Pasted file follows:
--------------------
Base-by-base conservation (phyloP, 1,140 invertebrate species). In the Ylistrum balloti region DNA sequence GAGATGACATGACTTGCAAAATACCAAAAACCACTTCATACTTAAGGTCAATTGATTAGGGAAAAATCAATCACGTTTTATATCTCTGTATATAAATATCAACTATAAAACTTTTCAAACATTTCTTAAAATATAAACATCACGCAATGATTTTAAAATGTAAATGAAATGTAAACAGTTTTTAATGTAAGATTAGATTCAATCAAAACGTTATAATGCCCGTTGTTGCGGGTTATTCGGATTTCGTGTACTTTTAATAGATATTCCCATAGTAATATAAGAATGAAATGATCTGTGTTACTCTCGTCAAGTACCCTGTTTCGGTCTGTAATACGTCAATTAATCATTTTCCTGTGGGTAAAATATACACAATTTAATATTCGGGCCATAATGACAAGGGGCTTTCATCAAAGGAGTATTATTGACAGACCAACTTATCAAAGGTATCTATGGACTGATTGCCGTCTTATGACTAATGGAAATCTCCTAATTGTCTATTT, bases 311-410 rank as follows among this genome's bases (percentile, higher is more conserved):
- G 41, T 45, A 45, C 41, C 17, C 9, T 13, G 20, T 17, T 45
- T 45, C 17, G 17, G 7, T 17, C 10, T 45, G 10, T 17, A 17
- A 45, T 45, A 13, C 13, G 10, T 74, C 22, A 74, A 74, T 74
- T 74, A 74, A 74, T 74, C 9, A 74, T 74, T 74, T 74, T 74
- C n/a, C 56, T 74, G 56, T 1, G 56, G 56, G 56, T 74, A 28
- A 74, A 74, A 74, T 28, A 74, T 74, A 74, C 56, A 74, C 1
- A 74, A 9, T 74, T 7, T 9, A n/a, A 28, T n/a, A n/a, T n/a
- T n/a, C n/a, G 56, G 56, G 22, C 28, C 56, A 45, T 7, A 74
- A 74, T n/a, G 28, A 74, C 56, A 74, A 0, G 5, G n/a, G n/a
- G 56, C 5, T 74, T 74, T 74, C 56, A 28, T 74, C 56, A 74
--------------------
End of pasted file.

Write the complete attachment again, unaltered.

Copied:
Base-by-base conservation (phyloP, 1,140 invertebrate species). In the Ylistrum balloti region DNA sequence GAGATGACATGACTTGCAAAATACCAAAAACCACTTCATACTTAAGGTCAATTGATTAGGGAAAAATCAATCACGTTTTATATCTCTGTATATAAATATCAACTATAAAACTTTTCAAACATTTCTTAAAATATAAACATCACGCAATGATTTTAAAATGTAAATGAAATGTAAACAGTTTTTAATGTAAGATTAGATTCAATCAAAACGTTATAATGCCCGTTGTTGCGGGTTATTCGGATTTCGTGTACTTTTAATAGATATTCCCATAGTAATATAAGAATGAAATGATCTGTGTTACTCTCGTCAAGTACCCTGTTTCGGTCTGTAATACGTCAATTAATCATTTTCCTGTGGGTAAAATATACACAATTTAATATTCGGGCCATAATGACAAGGGGCTTTCATCAAAGGAGTATTATTGACAGACCAACTTATCAAAGGTATCTATGGACTGATTGCCGTCTTATGACTAATGGAAATCTCCTAATTGTCTATTT, bases 311-410 rank as follows among this genome's bases (percentile, higher is more conserved):
- G 41, T 45, A 45, C 41, C 17, C 9, T 13, G 20, T 17, T 45
- T 45, C 17, G 17, G 7, T 17, C 10, T 45, G 10, T 17, A 17
- A 45, T 45, A 13, C 13, G 10, T 74, C 22, A 74, A 74, T 74
- T 74, A 74, A 74, T 74, C 9, A 74, T 74, T 74, T 74, T 74
- C n/a, C 56, T 74, G 56, T 1, G 56, G 56, G 56, T 74, A 28
- A 74, A 74, A 74, T 28, A 74, T 74, A 74, C 56, A 74, C 1
- A 74, A 9, T 74, T 7, T 9, A n/a, A 28, T n/a, A n/a, T n/a
- T n/a, C n/a, G 56, G 56, G 22, C 28, C 56, A 45, T 7, A 74
- A 74, T n/a, G 28, A 74, C 56, A 74, A 0, G 5, G n/a, G n/a
- G 56, C 5, T 74, T 74, T 74, C 56, A 28, T 74, C 56, A 74